AMERICAN JOURNAL OF PUBLIC HEALTH, Volume 77 Number 4: Pages 452-454.
April 1987.

Circumcision as a Risk Factor for Urethritis in Racial Groups


Abstract: A retrospective population-based case-control study of sexually transmitted urethritis was conducted at a large military base over a 21-month period. During the study, 9514 patients were seen for sexually transmitted disease. The analysis was restricted to active duty males and showed that Blacks had 14.8 times the incidence rate for gonococcal urethritis (GCU) and 4.7 times the rate of nongonococcal urethritis (NGU) compared to Whites. There were slightly fewer cases of NGU than GCU. A case-control study of active duty soldiers were 1.65 times as likely to have NGU as uncircumcised subjects (95% CI): 1:37-2.00). However, circumcision was not associated with an increased incidence of GCU. (Am J Public Health 1987; 77:452-454.)


Gonococcal Urethritis (GCU) is the most commonly occurring reportable communicable disease in the US,1 with over a million cases reported annually. Non-gonoccocal urethritis (NGU) secondary to Chlamydia trachomatis, Ureaplasma urealyticum, and other agents is not a reportable disease in many states. However, the incidence is estimated to be twice that of GCU.2-5 Population based incidence studies,6-7 cohort studies,8-10 and clinic based studies11 have all shown that GCU occurs two to 10 times more frequently in the Black population, whereas the NGU rates are about the same or slightly higher among Whites. Risk factors shown to be associated with the acquisition of GCU and NGU include unmarried status, multiple sex partners, low socioeconomic status, and a history of previously sexually transmitted urethritis (STU). However, when all of these factors are controlled for, the rate of GCU remains higher in Blacks.3-5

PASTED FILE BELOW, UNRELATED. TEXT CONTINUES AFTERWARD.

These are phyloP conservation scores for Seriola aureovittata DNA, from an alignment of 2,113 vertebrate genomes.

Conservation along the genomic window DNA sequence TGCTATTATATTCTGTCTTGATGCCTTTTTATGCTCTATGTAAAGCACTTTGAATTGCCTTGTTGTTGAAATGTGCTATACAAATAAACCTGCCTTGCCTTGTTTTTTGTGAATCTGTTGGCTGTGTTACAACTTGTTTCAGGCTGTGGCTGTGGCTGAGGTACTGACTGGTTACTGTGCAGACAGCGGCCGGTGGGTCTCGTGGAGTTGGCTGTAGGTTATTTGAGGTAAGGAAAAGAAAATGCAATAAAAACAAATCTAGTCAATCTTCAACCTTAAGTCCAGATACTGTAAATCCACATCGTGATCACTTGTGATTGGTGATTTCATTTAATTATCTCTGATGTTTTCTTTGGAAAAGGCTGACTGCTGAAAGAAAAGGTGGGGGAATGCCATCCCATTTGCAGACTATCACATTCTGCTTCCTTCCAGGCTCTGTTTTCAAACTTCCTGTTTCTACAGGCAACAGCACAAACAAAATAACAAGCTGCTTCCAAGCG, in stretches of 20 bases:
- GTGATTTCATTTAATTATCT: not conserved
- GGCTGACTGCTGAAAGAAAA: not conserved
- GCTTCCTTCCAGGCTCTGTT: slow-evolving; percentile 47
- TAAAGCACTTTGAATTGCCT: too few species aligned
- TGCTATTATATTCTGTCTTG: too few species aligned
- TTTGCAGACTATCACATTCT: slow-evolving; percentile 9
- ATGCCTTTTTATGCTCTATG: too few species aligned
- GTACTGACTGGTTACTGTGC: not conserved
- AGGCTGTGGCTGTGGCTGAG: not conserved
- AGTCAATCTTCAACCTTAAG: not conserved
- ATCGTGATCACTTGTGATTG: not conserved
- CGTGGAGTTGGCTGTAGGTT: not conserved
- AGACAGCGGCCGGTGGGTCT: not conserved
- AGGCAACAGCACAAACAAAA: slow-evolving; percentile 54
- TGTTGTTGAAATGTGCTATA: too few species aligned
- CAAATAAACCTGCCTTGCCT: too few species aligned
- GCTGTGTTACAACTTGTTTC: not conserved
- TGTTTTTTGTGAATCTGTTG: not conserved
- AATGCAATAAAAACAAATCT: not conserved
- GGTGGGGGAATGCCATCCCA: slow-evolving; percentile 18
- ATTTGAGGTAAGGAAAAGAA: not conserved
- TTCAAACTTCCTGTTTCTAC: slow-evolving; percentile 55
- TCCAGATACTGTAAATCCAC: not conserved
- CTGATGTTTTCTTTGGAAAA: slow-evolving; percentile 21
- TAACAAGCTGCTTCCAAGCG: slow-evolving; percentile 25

The data are sparse regarding the importance of the prepuce in the acquisition of STU. Parker et al,12 in their case control study of 1,350 men attending a public health clinic in Perth, Australia showed that the uncircumcised men were twice as likely to have GCU. There was no association with NGU. However, confounding by number of sexual partners, marital status, and use of condoms was not controlled for in that clinic-based study.

The prepuce may provide a physical or immunological barrier against infection or an excellent milieu for infectious agents to grow and multiply.12 This prompted us to investigate the possibility that the elevated risk of STU found in Blacks was due to the influence of the prepuce, since circumcision is more prevalent in the White population.

In order to test the hypotheses that circumcision is associated with the risk of acquiring GCU or NGU, a retrospective, population-based case-control study was conducted at a large US military base.

Study Site